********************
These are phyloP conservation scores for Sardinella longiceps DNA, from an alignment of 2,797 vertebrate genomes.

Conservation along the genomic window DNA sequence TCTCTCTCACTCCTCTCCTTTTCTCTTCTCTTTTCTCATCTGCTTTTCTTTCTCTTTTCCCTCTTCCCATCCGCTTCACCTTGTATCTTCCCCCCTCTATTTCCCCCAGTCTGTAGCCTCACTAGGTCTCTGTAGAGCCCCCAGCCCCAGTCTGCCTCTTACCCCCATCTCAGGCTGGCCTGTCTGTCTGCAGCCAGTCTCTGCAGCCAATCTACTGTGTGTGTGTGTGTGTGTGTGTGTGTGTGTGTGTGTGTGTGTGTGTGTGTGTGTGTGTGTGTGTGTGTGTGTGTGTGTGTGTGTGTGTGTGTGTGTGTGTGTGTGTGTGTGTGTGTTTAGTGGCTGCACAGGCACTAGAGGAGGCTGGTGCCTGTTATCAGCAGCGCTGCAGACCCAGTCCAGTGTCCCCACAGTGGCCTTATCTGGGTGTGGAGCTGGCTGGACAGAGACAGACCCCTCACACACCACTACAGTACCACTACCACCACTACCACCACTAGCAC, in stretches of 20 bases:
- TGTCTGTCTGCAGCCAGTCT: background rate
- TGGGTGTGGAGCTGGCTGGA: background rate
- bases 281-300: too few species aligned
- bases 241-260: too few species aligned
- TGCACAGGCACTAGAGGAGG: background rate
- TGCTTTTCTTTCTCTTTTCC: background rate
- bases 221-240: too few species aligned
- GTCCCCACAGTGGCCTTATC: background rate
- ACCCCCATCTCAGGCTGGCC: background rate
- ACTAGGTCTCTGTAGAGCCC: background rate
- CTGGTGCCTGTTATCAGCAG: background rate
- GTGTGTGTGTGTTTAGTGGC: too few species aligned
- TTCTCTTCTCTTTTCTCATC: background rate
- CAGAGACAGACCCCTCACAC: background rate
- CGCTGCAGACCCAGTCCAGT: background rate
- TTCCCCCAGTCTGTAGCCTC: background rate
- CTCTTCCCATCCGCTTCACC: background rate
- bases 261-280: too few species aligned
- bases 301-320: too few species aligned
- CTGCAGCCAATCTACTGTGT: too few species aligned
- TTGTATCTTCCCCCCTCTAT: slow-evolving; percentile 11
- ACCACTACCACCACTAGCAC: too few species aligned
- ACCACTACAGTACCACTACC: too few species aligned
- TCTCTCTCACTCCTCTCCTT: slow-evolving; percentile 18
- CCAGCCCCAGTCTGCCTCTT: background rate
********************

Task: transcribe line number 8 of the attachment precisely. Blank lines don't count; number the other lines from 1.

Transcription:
- TGCTTTTCTTTCTCTTTTCC: background rate